, Volume 13, Issue 6, pp 817-822
Date: 14 Apr 2006

Satisfaction With Care: An Independent Outcome Measure in Surgical Oncology

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Outcomes for treatment for upper gastrointestinal cancer traditionally include procedure-related morbidity and mortality and long-term survival. Patient-reported outcomes, such as quality of life (QOL) and satisfaction measures, add to standard end points, but associations between these factors are not fully understood. This study examined how patient satisfaction related to surgical morbidity, treatment type, and QOL outcomes after inpatient treatment for upper gastrointestinal cancer.


Consecutive patients who had completed treatment in one unit were invited to participate in this study and complete the European Organization for Research and Treatment of Cancer QLQ-PATSAT32 and QLQ-C30 questionnaires within 2 months of discharge. Regression analyses examined relationships between satisfaction and surgical morbidity (major complications and type of treatment) and between satisfaction and QOL variables, adjusting for age and sex.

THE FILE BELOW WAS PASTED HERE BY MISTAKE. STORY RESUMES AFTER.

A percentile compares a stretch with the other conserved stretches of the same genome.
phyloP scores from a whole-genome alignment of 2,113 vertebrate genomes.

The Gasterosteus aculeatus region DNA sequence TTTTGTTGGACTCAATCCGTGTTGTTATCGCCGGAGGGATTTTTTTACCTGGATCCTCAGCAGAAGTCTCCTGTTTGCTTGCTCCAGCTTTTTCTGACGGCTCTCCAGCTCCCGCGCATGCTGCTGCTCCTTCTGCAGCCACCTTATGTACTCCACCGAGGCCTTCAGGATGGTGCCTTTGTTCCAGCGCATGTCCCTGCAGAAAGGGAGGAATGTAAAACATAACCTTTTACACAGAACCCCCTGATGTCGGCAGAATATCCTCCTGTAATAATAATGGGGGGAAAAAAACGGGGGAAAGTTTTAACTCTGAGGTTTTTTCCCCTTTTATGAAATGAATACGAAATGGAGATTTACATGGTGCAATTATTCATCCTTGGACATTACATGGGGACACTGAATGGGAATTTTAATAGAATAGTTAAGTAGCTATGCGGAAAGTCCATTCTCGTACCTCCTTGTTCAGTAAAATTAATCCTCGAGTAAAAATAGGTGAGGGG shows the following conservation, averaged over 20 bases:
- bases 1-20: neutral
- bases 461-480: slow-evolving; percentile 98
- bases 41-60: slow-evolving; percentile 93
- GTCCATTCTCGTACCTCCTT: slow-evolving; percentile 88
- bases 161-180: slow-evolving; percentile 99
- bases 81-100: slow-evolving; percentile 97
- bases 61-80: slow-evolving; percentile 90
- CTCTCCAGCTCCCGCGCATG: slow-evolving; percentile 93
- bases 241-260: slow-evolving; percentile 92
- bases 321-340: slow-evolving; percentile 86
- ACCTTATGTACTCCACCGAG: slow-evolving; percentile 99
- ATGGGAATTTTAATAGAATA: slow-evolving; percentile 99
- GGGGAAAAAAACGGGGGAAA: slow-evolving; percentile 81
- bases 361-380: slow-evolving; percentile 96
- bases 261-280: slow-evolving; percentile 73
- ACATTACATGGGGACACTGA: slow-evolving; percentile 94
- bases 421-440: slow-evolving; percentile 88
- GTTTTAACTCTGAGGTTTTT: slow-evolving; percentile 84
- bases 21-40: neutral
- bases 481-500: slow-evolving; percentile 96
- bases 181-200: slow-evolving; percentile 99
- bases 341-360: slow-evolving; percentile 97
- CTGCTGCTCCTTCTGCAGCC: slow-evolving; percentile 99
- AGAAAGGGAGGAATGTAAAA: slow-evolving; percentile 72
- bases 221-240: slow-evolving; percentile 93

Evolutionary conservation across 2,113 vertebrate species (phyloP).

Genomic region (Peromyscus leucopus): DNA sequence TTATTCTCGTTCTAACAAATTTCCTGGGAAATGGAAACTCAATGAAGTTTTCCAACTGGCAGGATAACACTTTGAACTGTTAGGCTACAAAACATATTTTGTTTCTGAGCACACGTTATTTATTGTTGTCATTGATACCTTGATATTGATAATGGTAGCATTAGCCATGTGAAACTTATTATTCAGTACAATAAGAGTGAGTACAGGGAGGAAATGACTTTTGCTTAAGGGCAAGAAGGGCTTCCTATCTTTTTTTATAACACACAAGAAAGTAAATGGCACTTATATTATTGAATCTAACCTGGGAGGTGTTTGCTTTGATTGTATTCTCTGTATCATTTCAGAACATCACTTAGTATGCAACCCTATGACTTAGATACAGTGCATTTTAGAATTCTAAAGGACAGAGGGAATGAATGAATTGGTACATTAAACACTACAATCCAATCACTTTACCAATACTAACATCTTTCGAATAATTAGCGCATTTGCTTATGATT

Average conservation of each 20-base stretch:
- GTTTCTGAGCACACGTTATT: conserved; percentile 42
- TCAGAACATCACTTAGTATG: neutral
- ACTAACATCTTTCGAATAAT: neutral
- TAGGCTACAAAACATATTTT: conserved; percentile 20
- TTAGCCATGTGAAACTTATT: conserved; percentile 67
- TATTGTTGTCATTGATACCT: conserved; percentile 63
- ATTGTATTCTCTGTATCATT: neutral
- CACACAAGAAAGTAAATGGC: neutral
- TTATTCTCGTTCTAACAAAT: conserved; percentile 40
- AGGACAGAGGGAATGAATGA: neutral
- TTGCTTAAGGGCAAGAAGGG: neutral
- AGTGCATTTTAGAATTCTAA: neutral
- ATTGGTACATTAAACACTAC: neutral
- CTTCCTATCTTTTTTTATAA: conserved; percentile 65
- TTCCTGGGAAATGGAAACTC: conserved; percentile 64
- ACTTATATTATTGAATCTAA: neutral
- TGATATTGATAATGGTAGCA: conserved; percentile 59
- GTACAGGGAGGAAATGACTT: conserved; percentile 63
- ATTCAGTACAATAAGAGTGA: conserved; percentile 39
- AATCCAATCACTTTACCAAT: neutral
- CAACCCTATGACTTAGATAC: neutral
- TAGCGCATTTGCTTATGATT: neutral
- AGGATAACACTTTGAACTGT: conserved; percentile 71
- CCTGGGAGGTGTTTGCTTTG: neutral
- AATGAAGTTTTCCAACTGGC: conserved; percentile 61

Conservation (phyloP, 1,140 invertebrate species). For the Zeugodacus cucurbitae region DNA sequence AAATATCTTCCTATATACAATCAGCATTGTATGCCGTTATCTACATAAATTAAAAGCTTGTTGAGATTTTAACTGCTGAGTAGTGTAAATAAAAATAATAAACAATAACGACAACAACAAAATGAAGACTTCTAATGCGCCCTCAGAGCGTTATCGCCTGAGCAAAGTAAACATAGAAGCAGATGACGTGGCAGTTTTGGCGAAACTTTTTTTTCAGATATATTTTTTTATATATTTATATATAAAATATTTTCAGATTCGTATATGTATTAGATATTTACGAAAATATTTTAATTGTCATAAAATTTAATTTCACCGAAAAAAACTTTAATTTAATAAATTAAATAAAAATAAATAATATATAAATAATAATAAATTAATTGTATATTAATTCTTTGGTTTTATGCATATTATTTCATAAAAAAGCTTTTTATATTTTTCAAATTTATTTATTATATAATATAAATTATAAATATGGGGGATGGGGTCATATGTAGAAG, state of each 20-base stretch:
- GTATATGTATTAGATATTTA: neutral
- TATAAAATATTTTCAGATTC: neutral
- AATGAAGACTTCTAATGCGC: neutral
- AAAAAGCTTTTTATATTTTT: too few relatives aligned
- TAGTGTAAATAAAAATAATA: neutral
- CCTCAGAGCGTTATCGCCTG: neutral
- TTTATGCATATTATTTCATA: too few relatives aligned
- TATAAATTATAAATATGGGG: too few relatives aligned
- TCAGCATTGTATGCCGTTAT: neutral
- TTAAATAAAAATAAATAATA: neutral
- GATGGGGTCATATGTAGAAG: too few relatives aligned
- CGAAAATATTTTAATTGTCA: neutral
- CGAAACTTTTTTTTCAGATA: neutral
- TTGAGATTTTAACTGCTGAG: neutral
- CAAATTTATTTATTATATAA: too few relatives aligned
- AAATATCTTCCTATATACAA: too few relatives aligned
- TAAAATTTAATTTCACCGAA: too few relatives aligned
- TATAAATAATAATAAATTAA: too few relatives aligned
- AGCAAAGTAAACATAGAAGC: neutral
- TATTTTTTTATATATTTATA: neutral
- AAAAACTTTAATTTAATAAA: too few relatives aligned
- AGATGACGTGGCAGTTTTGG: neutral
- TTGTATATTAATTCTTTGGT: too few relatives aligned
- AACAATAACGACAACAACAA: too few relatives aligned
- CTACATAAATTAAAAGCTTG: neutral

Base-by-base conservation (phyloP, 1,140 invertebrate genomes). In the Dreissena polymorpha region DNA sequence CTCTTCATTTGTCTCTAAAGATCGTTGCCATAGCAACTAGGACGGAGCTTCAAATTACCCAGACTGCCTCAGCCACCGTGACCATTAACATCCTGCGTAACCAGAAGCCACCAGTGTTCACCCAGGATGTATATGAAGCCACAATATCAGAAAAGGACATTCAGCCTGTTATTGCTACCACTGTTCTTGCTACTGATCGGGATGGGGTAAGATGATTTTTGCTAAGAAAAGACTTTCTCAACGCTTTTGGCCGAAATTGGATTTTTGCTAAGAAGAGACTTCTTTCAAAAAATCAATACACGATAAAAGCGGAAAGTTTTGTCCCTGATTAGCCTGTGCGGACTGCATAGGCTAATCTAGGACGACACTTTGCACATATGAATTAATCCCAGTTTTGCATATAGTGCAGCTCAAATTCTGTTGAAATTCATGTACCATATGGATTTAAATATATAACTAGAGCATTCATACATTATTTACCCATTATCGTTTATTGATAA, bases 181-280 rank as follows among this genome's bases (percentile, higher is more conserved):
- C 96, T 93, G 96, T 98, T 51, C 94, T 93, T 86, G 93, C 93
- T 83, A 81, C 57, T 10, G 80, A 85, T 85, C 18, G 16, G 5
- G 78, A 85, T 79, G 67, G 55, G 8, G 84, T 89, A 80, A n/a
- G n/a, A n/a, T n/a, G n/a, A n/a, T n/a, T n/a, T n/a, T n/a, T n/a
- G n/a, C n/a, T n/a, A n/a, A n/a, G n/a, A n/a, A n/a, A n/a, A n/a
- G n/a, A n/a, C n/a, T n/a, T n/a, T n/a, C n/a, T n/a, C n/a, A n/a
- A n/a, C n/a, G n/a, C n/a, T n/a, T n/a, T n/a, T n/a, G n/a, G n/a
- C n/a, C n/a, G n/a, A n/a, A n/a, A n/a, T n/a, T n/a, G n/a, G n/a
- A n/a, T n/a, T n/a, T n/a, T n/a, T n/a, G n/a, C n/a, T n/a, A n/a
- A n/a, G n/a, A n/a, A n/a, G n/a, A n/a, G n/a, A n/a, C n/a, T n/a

During the study, 181 patients were treated, 162 were eligible, and 139 returned both questionnaires (response rate, 86%). Of the study sample, the treatment outcome was potential cure in 105 (67 esophagectomy and 38 D2 gastrectomy), and 34 received palliative treatment. Thirty-seven patients (27%) had major complications. Patients who received palliative treatment reported satisfaction and QOL scores similar to those of patients who received curative treatment. However, patients who experienced major morbidity reported significantly worse QOL than those without morbidity (P < .01). Satisfaction scores were the same in patients with or without complications. There were no associations between satisfaction and QOL scores (r < .34).


Patient satisfaction with hospital care is independent of morbidity, treatment type, and QOL outcomes. It may be used to feed back information to providers of health care to improve patients’ experiences of treatment.